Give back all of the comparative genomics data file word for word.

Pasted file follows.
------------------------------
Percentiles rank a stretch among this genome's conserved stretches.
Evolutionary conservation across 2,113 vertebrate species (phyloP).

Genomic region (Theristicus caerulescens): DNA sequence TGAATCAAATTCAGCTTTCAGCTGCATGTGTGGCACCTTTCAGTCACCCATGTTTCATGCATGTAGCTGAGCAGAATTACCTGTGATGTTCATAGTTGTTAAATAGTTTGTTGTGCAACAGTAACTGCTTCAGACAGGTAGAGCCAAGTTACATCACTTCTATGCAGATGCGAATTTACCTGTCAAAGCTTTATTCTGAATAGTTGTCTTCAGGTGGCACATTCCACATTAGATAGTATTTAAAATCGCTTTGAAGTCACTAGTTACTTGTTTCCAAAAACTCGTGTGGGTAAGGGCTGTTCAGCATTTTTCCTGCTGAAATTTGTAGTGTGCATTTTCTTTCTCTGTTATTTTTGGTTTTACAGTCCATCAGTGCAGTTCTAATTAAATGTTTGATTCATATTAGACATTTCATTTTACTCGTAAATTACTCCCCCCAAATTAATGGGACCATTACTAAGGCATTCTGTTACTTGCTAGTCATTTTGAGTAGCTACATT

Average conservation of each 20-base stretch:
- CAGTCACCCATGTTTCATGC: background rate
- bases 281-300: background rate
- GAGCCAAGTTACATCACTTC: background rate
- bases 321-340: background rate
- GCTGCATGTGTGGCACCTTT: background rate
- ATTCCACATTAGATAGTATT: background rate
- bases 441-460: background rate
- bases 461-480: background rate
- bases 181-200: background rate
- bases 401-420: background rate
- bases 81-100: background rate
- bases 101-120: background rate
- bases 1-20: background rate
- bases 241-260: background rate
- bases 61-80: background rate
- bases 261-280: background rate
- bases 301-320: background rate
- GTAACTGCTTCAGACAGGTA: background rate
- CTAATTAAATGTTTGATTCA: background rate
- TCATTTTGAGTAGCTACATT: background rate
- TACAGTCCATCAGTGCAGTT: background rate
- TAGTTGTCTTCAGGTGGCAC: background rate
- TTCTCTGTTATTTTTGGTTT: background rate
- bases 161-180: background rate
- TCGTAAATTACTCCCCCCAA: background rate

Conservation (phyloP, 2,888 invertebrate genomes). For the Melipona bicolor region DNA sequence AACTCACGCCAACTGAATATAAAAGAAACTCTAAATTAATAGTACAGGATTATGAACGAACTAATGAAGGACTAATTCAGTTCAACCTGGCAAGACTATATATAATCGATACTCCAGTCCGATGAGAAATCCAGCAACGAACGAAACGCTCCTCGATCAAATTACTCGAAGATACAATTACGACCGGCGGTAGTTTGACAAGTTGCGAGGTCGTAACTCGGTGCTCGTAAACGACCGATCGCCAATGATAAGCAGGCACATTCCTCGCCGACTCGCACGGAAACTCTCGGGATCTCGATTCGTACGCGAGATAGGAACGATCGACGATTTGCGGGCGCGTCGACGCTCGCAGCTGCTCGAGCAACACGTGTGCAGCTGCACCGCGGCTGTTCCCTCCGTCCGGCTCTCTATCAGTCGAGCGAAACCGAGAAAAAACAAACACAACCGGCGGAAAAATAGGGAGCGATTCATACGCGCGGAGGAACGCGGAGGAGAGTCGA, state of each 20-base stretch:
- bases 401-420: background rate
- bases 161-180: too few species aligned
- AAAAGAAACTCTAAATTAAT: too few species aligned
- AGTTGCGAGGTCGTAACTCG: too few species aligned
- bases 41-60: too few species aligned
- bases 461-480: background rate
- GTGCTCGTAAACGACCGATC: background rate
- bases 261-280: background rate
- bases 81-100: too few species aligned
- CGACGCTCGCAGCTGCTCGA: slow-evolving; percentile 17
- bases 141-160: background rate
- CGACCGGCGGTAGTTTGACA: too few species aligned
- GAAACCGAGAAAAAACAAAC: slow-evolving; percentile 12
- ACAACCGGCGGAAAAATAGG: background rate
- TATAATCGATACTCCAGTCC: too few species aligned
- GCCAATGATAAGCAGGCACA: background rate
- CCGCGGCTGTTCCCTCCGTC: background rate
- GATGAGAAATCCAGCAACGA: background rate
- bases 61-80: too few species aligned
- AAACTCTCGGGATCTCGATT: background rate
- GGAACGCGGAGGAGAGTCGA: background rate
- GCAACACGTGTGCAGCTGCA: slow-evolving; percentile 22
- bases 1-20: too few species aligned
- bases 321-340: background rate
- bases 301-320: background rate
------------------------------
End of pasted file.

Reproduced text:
Percentiles rank a stretch among this genome's conserved stretches.
Evolutionary conservation across 2,113 vertebrate species (phyloP).

Genomic region (Theristicus caerulescens): DNA sequence TGAATCAAATTCAGCTTTCAGCTGCATGTGTGGCACCTTTCAGTCACCCATGTTTCATGCATGTAGCTGAGCAGAATTACCTGTGATGTTCATAGTTGTTAAATAGTTTGTTGTGCAACAGTAACTGCTTCAGACAGGTAGAGCCAAGTTACATCACTTCTATGCAGATGCGAATTTACCTGTCAAAGCTTTATTCTGAATAGTTGTCTTCAGGTGGCACATTCCACATTAGATAGTATTTAAAATCGCTTTGAAGTCACTAGTTACTTGTTTCCAAAAACTCGTGTGGGTAAGGGCTGTTCAGCATTTTTCCTGCTGAAATTTGTAGTGTGCATTTTCTTTCTCTGTTATTTTTGGTTTTACAGTCCATCAGTGCAGTTCTAATTAAATGTTTGATTCATATTAGACATTTCATTTTACTCGTAAATTACTCCCCCCAAATTAATGGGACCATTACTAAGGCATTCTGTTACTTGCTAGTCATTTTGAGTAGCTACATT

Average conservation of each 20-base stretch:
- CAGTCACCCATGTTTCATGC: background rate
- bases 281-300: background rate
- GAGCCAAGTTACATCACTTC: background rate
- bases 321-340: background rate
- GCTGCATGTGTGGCACCTTT: background rate
- ATTCCACATTAGATAGTATT: background rate
- bases 441-460: background rate
- bases 461-480: background rate
- bases 181-200: background rate
- bases 401-420: background rate
- bases 81-100: background rate
- bases 101-120: background rate
- bases 1-20: background rate
- bases 241-260: background rate
- bases 61-80: background rate
- bases 261-280: background rate
- bases 301-320: background rate
- GTAACTGCTTCAGACAGGTA: background rate
- CTAATTAAATGTTTGATTCA: background rate
- TCATTTTGAGTAGCTACATT: background rate
- TACAGTCCATCAGTGCAGTT: background rate
- TAGTTGTCTTCAGGTGGCAC: background rate
- TTCTCTGTTATTTTTGGTTT: background rate
- bases 161-180: background rate
- TCGTAAATTACTCCCCCCAA: background rate

Conservation (phyloP, 2,888 invertebrate genomes). For the Melipona bicolor region DNA sequence AACTCACGCCAACTGAATATAAAAGAAACTCTAAATTAATAGTACAGGATTATGAACGAACTAATGAAGGACTAATTCAGTTCAACCTGGCAAGACTATATATAATCGATACTCCAGTCCGATGAGAAATCCAGCAACGAACGAAACGCTCCTCGATCAAATTACTCGAAGATACAATTACGACCGGCGGTAGTTTGACAAGTTGCGAGGTCGTAACTCGGTGCTCGTAAACGACCGATCGCCAATGATAAGCAGGCACATTCCTCGCCGACTCGCACGGAAACTCTCGGGATCTCGATTCGTACGCGAGATAGGAACGATCGACGATTTGCGGGCGCGTCGACGCTCGCAGCTGCTCGAGCAACACGTGTGCAGCTGCACCGCGGCTGTTCCCTCCGTCCGGCTCTCTATCAGTCGAGCGAAACCGAGAAAAAACAAACACAACCGGCGGAAAAATAGGGAGCGATTCATACGCGCGGAGGAACGCGGAGGAGAGTCGA, state of each 20-base stretch:
- bases 401-420: background rate
- bases 161-180: too few species aligned
- AAAAGAAACTCTAAATTAAT: too few species aligned
- AGTTGCGAGGTCGTAACTCG: too few species aligned
- bases 41-60: too few species aligned
- bases 461-480: background rate
- GTGCTCGTAAACGACCGATC: background rate
- bases 261-280: background rate
- bases 81-100: too few species aligned
- CGACGCTCGCAGCTGCTCGA: slow-evolving; percentile 17
- bases 141-160: background rate
- CGACCGGCGGTAGTTTGACA: too few species aligned
- GAAACCGAGAAAAAACAAAC: slow-evolving; percentile 12
- ACAACCGGCGGAAAAATAGG: background rate
- TATAATCGATACTCCAGTCC: too few species aligned
- GCCAATGATAAGCAGGCACA: background rate
- CCGCGGCTGTTCCCTCCGTC: background rate
- GATGAGAAATCCAGCAACGA: background rate
- bases 61-80: too few species aligned
- AAACTCTCGGGATCTCGATT: background rate
- GGAACGCGGAGGAGAGTCGA: background rate
- GCAACACGTGTGCAGCTGCA: slow-evolving; percentile 22
- bases 1-20: too few species aligned
- bases 321-340: background rate
- bases 301-320: background rate